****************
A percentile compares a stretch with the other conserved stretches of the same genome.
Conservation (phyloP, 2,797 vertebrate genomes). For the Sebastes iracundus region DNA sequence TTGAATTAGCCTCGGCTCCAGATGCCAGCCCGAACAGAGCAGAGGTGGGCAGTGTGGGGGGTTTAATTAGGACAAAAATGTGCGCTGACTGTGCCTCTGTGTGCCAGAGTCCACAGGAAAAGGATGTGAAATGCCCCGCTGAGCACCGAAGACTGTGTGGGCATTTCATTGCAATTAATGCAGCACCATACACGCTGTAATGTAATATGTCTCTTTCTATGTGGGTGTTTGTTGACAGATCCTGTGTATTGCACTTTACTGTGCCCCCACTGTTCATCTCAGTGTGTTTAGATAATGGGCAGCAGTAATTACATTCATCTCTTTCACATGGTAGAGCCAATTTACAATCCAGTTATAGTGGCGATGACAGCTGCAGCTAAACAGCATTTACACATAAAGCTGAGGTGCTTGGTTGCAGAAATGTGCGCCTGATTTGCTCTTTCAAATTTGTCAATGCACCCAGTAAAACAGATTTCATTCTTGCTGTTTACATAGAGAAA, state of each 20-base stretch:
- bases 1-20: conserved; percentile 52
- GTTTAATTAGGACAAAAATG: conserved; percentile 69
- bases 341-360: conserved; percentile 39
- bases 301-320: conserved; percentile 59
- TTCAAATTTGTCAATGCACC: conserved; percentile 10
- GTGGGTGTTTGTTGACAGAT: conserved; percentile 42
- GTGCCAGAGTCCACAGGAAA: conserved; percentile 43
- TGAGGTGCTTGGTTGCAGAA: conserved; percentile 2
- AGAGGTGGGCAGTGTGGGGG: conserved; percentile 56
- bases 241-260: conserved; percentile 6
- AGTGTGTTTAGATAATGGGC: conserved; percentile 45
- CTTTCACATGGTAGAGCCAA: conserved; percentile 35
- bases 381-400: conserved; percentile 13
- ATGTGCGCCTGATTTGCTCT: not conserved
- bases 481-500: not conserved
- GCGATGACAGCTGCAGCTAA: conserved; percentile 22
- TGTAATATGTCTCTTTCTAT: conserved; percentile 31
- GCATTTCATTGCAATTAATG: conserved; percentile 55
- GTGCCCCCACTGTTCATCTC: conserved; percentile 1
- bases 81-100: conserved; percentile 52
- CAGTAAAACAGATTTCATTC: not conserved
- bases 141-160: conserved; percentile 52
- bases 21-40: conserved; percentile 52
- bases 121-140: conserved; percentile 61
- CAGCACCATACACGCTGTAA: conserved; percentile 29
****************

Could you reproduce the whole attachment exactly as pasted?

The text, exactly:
A percentile compares a stretch with the other conserved stretches of the same genome.
Conservation (phyloP, 2,797 vertebrate genomes). For the Sebastes iracundus region DNA sequence TTGAATTAGCCTCGGCTCCAGATGCCAGCCCGAACAGAGCAGAGGTGGGCAGTGTGGGGGGTTTAATTAGGACAAAAATGTGCGCTGACTGTGCCTCTGTGTGCCAGAGTCCACAGGAAAAGGATGTGAAATGCCCCGCTGAGCACCGAAGACTGTGTGGGCATTTCATTGCAATTAATGCAGCACCATACACGCTGTAATGTAATATGTCTCTTTCTATGTGGGTGTTTGTTGACAGATCCTGTGTATTGCACTTTACTGTGCCCCCACTGTTCATCTCAGTGTGTTTAGATAATGGGCAGCAGTAATTACATTCATCTCTTTCACATGGTAGAGCCAATTTACAATCCAGTTATAGTGGCGATGACAGCTGCAGCTAAACAGCATTTACACATAAAGCTGAGGTGCTTGGTTGCAGAAATGTGCGCCTGATTTGCTCTTTCAAATTTGTCAATGCACCCAGTAAAACAGATTTCATTCTTGCTGTTTACATAGAGAAA, state of each 20-base stretch:
- bases 1-20: conserved; percentile 52
- GTTTAATTAGGACAAAAATG: conserved; percentile 69
- bases 341-360: conserved; percentile 39
- bases 301-320: conserved; percentile 59
- TTCAAATTTGTCAATGCACC: conserved; percentile 10
- GTGGGTGTTTGTTGACAGAT: conserved; percentile 42
- GTGCCAGAGTCCACAGGAAA: conserved; percentile 43
- TGAGGTGCTTGGTTGCAGAA: conserved; percentile 2
- AGAGGTGGGCAGTGTGGGGG: conserved; percentile 56
- bases 241-260: conserved; percentile 6
- AGTGTGTTTAGATAATGGGC: conserved; percentile 45
- CTTTCACATGGTAGAGCCAA: conserved; percentile 35
- bases 381-400: conserved; percentile 13
- ATGTGCGCCTGATTTGCTCT: not conserved
- bases 481-500: not conserved
- GCGATGACAGCTGCAGCTAA: conserved; percentile 22
- TGTAATATGTCTCTTTCTAT: conserved; percentile 31
- GCATTTCATTGCAATTAATG: conserved; percentile 55
- GTGCCCCCACTGTTCATCTC: conserved; percentile 1
- bases 81-100: conserved; percentile 52
- CAGTAAAACAGATTTCATTC: not conserved
- bases 141-160: conserved; percentile 52
- bases 21-40: conserved; percentile 52
- bases 121-140: conserved; percentile 61
- CAGCACCATACACGCTGTAA: conserved; percentile 29